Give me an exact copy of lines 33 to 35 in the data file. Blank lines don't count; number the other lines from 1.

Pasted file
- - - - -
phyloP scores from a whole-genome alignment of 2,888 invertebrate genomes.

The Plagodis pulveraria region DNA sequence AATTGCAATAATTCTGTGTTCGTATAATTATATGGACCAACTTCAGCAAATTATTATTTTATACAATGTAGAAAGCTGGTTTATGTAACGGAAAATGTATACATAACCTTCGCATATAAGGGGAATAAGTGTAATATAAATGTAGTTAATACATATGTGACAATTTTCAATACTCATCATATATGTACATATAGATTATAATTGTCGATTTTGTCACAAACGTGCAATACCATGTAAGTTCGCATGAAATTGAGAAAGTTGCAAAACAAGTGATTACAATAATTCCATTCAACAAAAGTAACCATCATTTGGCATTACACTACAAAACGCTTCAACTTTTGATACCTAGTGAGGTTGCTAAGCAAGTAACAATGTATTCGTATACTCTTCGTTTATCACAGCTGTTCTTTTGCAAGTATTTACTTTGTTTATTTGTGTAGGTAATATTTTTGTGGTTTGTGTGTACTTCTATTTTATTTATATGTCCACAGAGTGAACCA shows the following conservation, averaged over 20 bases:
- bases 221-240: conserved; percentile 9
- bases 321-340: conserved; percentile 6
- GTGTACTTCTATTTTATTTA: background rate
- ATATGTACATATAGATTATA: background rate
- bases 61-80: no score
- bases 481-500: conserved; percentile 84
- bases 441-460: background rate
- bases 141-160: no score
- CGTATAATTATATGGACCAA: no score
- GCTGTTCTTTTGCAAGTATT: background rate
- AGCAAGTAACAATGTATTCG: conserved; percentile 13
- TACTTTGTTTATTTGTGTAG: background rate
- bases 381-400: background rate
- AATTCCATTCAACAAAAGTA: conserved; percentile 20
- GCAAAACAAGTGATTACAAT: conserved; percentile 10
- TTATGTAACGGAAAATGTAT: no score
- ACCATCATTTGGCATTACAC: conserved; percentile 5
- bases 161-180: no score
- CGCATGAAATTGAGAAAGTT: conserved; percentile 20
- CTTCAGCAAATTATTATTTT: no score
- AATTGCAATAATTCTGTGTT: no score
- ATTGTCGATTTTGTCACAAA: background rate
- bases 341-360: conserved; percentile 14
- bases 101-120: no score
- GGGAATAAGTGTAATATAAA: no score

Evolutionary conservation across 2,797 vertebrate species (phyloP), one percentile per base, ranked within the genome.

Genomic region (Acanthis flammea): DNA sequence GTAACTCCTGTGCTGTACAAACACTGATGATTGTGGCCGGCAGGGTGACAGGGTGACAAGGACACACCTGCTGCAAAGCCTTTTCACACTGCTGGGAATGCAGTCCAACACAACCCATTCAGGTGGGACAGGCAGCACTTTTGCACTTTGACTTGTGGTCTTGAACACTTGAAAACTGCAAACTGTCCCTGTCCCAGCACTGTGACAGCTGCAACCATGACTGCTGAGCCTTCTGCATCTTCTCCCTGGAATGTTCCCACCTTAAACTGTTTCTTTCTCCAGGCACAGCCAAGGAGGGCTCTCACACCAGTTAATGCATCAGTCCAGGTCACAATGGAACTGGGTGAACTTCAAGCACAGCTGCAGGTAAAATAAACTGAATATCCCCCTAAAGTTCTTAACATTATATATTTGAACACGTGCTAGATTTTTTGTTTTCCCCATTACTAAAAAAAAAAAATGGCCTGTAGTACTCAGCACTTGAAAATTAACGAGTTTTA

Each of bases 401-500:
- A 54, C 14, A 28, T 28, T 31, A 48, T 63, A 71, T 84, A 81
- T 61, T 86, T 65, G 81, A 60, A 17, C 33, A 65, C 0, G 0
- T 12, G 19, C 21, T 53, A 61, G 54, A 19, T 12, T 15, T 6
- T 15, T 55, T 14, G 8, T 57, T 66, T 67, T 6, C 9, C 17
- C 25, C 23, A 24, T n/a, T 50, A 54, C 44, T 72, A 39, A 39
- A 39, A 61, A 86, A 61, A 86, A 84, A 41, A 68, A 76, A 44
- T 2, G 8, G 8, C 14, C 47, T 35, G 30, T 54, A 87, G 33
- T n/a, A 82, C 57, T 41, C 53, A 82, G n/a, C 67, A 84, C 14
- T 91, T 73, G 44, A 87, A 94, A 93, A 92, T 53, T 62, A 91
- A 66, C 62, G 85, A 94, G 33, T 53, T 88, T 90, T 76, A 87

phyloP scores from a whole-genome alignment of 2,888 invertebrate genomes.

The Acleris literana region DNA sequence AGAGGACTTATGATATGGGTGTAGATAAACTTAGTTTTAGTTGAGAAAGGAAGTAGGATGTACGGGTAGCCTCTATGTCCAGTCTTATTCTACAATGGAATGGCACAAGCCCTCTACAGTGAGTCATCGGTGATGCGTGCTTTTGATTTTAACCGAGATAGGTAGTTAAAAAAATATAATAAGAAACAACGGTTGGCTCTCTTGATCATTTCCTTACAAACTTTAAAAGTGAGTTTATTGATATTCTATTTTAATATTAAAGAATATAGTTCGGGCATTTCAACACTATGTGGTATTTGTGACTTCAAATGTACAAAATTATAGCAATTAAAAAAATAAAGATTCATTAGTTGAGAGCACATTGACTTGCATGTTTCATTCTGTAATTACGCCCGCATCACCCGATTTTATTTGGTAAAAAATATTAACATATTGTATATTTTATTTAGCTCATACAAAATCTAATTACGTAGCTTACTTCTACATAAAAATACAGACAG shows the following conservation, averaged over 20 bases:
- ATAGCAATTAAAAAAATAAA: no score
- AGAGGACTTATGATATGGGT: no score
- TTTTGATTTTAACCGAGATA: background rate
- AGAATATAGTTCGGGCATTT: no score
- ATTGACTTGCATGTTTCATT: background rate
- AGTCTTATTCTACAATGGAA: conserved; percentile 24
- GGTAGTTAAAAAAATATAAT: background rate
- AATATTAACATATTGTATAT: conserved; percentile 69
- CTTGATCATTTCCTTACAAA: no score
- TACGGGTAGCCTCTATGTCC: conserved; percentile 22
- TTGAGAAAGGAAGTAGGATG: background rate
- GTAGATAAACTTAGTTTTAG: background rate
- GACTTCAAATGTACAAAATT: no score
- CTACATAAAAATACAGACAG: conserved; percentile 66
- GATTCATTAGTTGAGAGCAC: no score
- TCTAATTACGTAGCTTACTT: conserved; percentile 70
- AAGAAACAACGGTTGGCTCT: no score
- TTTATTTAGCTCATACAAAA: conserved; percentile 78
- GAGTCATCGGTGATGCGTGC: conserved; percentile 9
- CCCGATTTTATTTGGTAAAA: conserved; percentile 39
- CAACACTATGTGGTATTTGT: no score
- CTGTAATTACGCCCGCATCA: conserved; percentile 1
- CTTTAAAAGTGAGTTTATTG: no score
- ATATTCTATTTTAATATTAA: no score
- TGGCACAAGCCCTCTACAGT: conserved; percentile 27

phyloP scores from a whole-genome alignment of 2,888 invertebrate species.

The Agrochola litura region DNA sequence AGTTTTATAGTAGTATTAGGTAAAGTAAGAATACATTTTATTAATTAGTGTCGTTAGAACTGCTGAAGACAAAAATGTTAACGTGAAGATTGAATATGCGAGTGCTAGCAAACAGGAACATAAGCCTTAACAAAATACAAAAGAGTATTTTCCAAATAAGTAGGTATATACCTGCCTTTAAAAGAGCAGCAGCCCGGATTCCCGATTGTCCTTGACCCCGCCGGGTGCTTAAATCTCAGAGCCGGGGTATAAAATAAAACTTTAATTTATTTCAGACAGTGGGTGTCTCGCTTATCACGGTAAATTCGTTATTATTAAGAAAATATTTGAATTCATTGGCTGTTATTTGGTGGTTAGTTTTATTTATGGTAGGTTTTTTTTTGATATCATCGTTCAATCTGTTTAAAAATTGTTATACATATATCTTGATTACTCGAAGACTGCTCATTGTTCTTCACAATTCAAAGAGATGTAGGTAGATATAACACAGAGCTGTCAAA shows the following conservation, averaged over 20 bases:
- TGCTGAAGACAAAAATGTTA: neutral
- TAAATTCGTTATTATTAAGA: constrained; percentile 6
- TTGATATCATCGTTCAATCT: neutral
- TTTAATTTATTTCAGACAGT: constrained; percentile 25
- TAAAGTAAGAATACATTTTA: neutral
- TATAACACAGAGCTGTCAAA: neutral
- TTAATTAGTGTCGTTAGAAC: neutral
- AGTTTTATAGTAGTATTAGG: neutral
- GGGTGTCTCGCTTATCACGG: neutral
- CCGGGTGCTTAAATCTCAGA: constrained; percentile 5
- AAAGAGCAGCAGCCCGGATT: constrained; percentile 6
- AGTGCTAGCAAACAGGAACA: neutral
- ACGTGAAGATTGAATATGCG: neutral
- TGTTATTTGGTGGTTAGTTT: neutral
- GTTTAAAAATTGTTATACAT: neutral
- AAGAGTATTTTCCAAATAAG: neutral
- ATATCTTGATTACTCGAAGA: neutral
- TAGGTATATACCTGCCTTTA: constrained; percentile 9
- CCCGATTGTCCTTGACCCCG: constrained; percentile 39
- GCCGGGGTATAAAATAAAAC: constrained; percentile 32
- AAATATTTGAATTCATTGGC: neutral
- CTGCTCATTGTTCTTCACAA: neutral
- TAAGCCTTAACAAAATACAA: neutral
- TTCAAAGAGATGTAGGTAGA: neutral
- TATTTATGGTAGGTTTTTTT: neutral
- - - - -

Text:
- T 12, G 19, C 21, T 53, A 61, G 54, A 19, T 12, T 15, T 6
- T 15, T 55, T 14, G 8, T 57, T 66, T 67, T 6, C 9, C 17
- C 25, C 23, A 24, T n/a, T 50, A 54, C 44, T 72, A 39, A 39